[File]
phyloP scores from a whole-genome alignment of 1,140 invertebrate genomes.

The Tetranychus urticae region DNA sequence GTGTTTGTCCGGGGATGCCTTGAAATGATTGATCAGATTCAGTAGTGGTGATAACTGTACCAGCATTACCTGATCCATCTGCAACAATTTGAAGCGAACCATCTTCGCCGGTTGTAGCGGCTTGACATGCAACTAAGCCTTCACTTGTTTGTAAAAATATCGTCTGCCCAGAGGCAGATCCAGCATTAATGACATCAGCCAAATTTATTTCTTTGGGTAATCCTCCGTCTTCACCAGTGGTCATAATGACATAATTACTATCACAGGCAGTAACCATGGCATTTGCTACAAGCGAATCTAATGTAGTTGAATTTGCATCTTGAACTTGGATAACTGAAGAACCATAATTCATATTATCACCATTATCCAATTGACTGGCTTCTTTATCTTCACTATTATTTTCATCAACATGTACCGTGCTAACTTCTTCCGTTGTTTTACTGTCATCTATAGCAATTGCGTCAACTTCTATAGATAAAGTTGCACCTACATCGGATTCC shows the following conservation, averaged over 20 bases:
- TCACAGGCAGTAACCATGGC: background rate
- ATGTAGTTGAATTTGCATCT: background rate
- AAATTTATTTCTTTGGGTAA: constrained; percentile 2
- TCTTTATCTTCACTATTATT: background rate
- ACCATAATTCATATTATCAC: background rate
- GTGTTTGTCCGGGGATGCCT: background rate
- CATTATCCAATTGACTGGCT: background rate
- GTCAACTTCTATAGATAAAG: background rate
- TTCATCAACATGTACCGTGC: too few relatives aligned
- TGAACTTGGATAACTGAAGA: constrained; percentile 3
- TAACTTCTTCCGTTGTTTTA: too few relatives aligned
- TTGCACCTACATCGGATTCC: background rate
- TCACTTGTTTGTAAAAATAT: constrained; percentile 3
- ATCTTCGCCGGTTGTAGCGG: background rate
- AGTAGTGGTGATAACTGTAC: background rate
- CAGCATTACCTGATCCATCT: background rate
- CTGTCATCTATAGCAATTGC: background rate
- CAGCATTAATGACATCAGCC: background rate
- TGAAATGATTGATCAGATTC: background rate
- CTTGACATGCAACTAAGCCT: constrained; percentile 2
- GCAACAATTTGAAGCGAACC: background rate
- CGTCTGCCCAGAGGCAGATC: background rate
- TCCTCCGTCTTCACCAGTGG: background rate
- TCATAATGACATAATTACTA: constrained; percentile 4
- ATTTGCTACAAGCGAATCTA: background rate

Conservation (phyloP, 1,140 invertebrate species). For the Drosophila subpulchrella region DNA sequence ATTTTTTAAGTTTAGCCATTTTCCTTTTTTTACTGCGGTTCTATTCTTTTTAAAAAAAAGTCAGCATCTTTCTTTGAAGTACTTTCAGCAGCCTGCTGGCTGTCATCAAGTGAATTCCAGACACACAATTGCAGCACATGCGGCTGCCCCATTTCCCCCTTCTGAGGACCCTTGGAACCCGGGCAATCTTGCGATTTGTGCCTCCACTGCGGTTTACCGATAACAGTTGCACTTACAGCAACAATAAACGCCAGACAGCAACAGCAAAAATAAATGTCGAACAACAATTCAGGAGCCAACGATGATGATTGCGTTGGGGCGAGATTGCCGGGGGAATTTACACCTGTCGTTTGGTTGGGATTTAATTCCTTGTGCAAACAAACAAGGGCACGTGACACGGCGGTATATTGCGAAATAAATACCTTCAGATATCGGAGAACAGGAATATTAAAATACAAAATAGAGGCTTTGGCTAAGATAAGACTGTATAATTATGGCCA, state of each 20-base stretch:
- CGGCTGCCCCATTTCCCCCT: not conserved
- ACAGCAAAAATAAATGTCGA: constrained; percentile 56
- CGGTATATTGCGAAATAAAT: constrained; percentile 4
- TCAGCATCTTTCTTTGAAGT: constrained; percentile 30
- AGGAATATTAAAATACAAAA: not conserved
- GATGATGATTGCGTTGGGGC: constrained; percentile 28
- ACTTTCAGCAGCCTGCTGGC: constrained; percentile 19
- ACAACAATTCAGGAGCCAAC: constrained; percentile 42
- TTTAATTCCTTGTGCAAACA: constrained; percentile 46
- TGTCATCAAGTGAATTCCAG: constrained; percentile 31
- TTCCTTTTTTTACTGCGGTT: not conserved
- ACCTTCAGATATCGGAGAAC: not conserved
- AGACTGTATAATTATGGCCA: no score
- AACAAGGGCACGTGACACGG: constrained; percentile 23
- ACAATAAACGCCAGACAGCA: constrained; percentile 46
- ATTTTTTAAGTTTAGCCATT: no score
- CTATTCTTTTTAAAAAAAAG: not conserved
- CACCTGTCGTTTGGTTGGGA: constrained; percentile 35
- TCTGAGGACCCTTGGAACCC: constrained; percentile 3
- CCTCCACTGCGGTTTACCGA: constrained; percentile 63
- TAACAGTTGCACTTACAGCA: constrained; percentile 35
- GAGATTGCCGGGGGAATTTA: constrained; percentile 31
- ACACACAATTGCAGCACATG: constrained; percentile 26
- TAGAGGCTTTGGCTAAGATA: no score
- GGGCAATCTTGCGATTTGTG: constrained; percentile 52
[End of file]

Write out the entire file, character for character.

phyloP scores from a whole-genome alignment of 1,140 invertebrate genomes.

The Tetranychus urticae region DNA sequence GTGTTTGTCCGGGGATGCCTTGAAATGATTGATCAGATTCAGTAGTGGTGATAACTGTACCAGCATTACCTGATCCATCTGCAACAATTTGAAGCGAACCATCTTCGCCGGTTGTAGCGGCTTGACATGCAACTAAGCCTTCACTTGTTTGTAAAAATATCGTCTGCCCAGAGGCAGATCCAGCATTAATGACATCAGCCAAATTTATTTCTTTGGGTAATCCTCCGTCTTCACCAGTGGTCATAATGACATAATTACTATCACAGGCAGTAACCATGGCATTTGCTACAAGCGAATCTAATGTAGTTGAATTTGCATCTTGAACTTGGATAACTGAAGAACCATAATTCATATTATCACCATTATCCAATTGACTGGCTTCTTTATCTTCACTATTATTTTCATCAACATGTACCGTGCTAACTTCTTCCGTTGTTTTACTGTCATCTATAGCAATTGCGTCAACTTCTATAGATAAAGTTGCACCTACATCGGATTCC shows the following conservation, averaged over 20 bases:
- TCACAGGCAGTAACCATGGC: background rate
- ATGTAGTTGAATTTGCATCT: background rate
- AAATTTATTTCTTTGGGTAA: constrained; percentile 2
- TCTTTATCTTCACTATTATT: background rate
- ACCATAATTCATATTATCAC: background rate
- GTGTTTGTCCGGGGATGCCT: background rate
- CATTATCCAATTGACTGGCT: background rate
- GTCAACTTCTATAGATAAAG: background rate
- TTCATCAACATGTACCGTGC: too few relatives aligned
- TGAACTTGGATAACTGAAGA: constrained; percentile 3
- TAACTTCTTCCGTTGTTTTA: too few relatives aligned
- TTGCACCTACATCGGATTCC: background rate
- TCACTTGTTTGTAAAAATAT: constrained; percentile 3
- ATCTTCGCCGGTTGTAGCGG: background rate
- AGTAGTGGTGATAACTGTAC: background rate
- CAGCATTACCTGATCCATCT: background rate
- CTGTCATCTATAGCAATTGC: background rate
- CAGCATTAATGACATCAGCC: background rate
- TGAAATGATTGATCAGATTC: background rate
- CTTGACATGCAACTAAGCCT: constrained; percentile 2
- GCAACAATTTGAAGCGAACC: background rate
- CGTCTGCCCAGAGGCAGATC: background rate
- TCCTCCGTCTTCACCAGTGG: background rate
- TCATAATGACATAATTACTA: constrained; percentile 4
- ATTTGCTACAAGCGAATCTA: background rate

Conservation (phyloP, 1,140 invertebrate species). For the Drosophila subpulchrella region DNA sequence ATTTTTTAAGTTTAGCCATTTTCCTTTTTTTACTGCGGTTCTATTCTTTTTAAAAAAAAGTCAGCATCTTTCTTTGAAGTACTTTCAGCAGCCTGCTGGCTGTCATCAAGTGAATTCCAGACACACAATTGCAGCACATGCGGCTGCCCCATTTCCCCCTTCTGAGGACCCTTGGAACCCGGGCAATCTTGCGATTTGTGCCTCCACTGCGGTTTACCGATAACAGTTGCACTTACAGCAACAATAAACGCCAGACAGCAACAGCAAAAATAAATGTCGAACAACAATTCAGGAGCCAACGATGATGATTGCGTTGGGGCGAGATTGCCGGGGGAATTTACACCTGTCGTTTGGTTGGGATTTAATTCCTTGTGCAAACAAACAAGGGCACGTGACACGGCGGTATATTGCGAAATAAATACCTTCAGATATCGGAGAACAGGAATATTAAAATACAAAATAGAGGCTTTGGCTAAGATAAGACTGTATAATTATGGCCA, state of each 20-base stretch:
- CGGCTGCCCCATTTCCCCCT: not conserved
- ACAGCAAAAATAAATGTCGA: constrained; percentile 56
- CGGTATATTGCGAAATAAAT: constrained; percentile 4
- TCAGCATCTTTCTTTGAAGT: constrained; percentile 30
- AGGAATATTAAAATACAAAA: not conserved
- GATGATGATTGCGTTGGGGC: constrained; percentile 28
- ACTTTCAGCAGCCTGCTGGC: constrained; percentile 19
- ACAACAATTCAGGAGCCAAC: constrained; percentile 42
- TTTAATTCCTTGTGCAAACA: constrained; percentile 46
- TGTCATCAAGTGAATTCCAG: constrained; percentile 31
- TTCCTTTTTTTACTGCGGTT: not conserved
- ACCTTCAGATATCGGAGAAC: not conserved
- AGACTGTATAATTATGGCCA: no score
- AACAAGGGCACGTGACACGG: constrained; percentile 23
- ACAATAAACGCCAGACAGCA: constrained; percentile 46
- ATTTTTTAAGTTTAGCCATT: no score
- CTATTCTTTTTAAAAAAAAG: not conserved
- CACCTGTCGTTTGGTTGGGA: constrained; percentile 35
- TCTGAGGACCCTTGGAACCC: constrained; percentile 3
- CCTCCACTGCGGTTTACCGA: constrained; percentile 63
- TAACAGTTGCACTTACAGCA: constrained; percentile 35
- GAGATTGCCGGGGGAATTTA: constrained; percentile 31
- ACACACAATTGCAGCACATG: constrained; percentile 26
- TAGAGGCTTTGGCTAAGATA: no score
- GGGCAATCTTGCGATTTGTG: constrained; percentile 52